The first step towards the total dismantling of the 1983 Championship 76ers team came when Moses Malone was traded to the Bullets in a deal for the younger and less expensive big man Jeff Ruland, a deal widely seen as one of the most disastrous in the city's history. (The franchise's history with big men in general--checkered, to say the least). Malone averaged 24 and 11 for the Bullets the next season, while Jeff Ruland averaged nine and six in just five games--the only games he would play for the next half a decade.
Big Mo no doubt had something to prove to Philly upon his return there on Christmas Day, 1986. Malone went off for 28 points and 21 rebounds--a staggering eleven of them on the offensive end--and threw in three steals and five blocks for good measure, while keeping Sixers center Tim McCormick to 11 points. The Bullets ended up taking the game by a score of 102-97.
Though Moses had some good years throughout the rest of his career in Washington, Atlanta and (to a lesser extent) Milwaukee, his days of playing for championships were long over. Mo made the playoffs four times after leaving the Sixers, and each time his team lost in the first round. The Sixers went on to slightly greater success with Charles Barkley at the forefront, but still didn't make it back to the finals until two decades later. This was one trade that it's pretty clear that just about all involved would rather have a do-over on.
If you watched Monday night's Phillies loss at the hands of the Colorado Rockies, you probably weren't very entertained -- unless you're a Rockies fan.
But if you followed the game on Twitter and happen to follow the Rockies' account, you may have been slightly more entertained.
They tried something we haven't seen from an opposing team just yet. They tweeted throughout the game using only quotes from the Rocky movie franchise.
Now, you can debate how successful of a move this was but you have to at least give them some points for creativity. And it's not like this was a playoff game with high stakes. This was a relatively boring Monday night game in the middle of May.
You can read our recap of the Phillies' 8-1 loss right here. Or here's how the night transpired on Twitter:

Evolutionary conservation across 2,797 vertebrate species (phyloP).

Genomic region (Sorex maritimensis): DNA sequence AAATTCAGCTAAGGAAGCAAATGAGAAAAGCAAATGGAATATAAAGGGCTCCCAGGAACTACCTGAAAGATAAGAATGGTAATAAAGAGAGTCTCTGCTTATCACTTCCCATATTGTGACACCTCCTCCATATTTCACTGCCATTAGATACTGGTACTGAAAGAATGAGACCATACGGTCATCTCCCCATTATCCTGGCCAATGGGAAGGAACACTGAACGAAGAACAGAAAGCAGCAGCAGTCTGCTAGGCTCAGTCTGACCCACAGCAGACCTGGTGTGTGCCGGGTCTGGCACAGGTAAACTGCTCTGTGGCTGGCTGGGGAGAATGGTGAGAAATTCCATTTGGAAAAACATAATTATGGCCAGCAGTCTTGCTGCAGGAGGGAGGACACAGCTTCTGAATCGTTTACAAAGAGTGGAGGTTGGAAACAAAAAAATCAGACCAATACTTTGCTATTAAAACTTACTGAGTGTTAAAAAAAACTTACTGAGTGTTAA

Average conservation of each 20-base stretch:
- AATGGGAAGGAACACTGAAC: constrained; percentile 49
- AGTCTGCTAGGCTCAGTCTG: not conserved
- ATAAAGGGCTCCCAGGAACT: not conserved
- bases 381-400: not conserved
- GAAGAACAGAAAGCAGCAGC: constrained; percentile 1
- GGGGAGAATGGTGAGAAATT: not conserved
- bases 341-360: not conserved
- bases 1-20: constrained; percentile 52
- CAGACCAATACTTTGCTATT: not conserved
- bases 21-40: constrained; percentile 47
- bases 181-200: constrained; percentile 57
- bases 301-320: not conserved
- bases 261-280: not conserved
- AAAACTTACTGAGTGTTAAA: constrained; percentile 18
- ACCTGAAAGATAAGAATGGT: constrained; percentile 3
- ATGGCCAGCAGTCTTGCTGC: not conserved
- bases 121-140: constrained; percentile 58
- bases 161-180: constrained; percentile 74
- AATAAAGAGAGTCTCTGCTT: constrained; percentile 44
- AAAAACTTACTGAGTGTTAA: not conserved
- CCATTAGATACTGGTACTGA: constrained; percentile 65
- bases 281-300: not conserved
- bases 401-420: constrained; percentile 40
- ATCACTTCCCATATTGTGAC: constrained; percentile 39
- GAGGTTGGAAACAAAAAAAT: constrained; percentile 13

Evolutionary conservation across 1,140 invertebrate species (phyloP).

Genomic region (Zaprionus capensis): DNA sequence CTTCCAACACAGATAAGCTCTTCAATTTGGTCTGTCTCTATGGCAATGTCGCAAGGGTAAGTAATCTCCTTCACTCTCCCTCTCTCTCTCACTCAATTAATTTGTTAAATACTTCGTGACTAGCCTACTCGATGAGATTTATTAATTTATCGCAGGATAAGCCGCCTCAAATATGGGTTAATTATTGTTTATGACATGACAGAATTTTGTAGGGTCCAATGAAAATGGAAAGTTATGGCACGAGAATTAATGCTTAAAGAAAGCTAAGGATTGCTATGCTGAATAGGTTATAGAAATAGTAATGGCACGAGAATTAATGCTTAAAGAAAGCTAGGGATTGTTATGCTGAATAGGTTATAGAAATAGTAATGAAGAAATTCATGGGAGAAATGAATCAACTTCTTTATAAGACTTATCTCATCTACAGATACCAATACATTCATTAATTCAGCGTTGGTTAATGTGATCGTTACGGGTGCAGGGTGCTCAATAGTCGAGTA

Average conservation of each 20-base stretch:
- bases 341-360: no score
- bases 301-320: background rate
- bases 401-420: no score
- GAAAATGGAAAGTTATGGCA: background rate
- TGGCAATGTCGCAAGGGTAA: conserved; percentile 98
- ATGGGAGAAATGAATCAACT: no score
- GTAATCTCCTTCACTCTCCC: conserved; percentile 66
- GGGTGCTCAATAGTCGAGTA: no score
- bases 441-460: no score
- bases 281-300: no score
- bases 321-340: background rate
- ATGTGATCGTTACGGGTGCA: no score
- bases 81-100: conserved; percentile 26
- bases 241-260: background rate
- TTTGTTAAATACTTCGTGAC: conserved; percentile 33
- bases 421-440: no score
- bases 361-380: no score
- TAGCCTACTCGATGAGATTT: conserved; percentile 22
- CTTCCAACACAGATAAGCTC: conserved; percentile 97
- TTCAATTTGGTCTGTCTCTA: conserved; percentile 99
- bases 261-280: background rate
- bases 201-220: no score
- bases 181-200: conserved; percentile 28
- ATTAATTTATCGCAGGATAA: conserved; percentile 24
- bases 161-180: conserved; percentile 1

All week on Philly Sports Talk on CSN, we examine how our teams got to this point and where they are in the rebuilding process.
On Tuesday, Sixers Insider Jessica Camerato takes a look at the state of the Sixers.
How did we get here?
By now, you all know about “The Process.” The Sixers last competitive season was five years ago when they reached the Eastern Conference Semifinals in 2012. They began dismantling that group, and the following year, went 34-48 under Doug Collins.
The Sixers then entered a three-year period of dismal basketball with a revolving door of players coached by Brett Brown that culminated in a 47-199 record. During that time, they stockpiled injured players, draft-and-stash prospects and a handful of future picks through transactions made by then-general manager Sam Hinkie.
Hinkie stepped down from his role with a memorable 13-page resignation letter last April. The Sixers hired Bryan Colangelo as president of basketball operations, marking a new chapter in the organization.
The 2016-17 season was the first glimpse into the potential of “The Process.” They finished 28-54, including a 10-5 month of January. Joel Embiid made his NBA debut after two years. While he was limited to 31 games because of (another) injury, he quickly proved he can dominate when healthy. Dario Saric came to the NBA two years after being drafted in 2014 and emerged as a Rookie-of-the-Year candidate after Embiid was shut down for the season. The Sixers landed the number one pick in the 2016 draft and are waiting on the debut of Ben Simmons, who suffered a Jones fracture in training camp. This season, the Sixers established legitimate pieces for their future, rather than players who could be on the summer league team.
Are the Sixers on the right path back to prosperity?
The Sixers are on the right path back to prosperity, and it starts this offseason. They have the third pick in the 2017 draft, with the possibilities of adding another young talent or packaging the pick to land a more established player. The Sixers have flexibility with plenty of cap space — which they could use to acquire a key free agent. The team has maintained they will not rush into making a trade just for the sake of it — Jahlil Okafor’s future with the Sixers is still uncertain — or spending money just because it’s available. The Sixers showed flashes of potential last season. If they gather the right pieces this summer and — a big “and” — they stay healthy, the Sixers will continue to move toward an upward trend of rebuilding with the longer-term goals (this isn't happening overnight) of becoming a contender again.
Coming Wednesday: A look at the Phillies' rebuild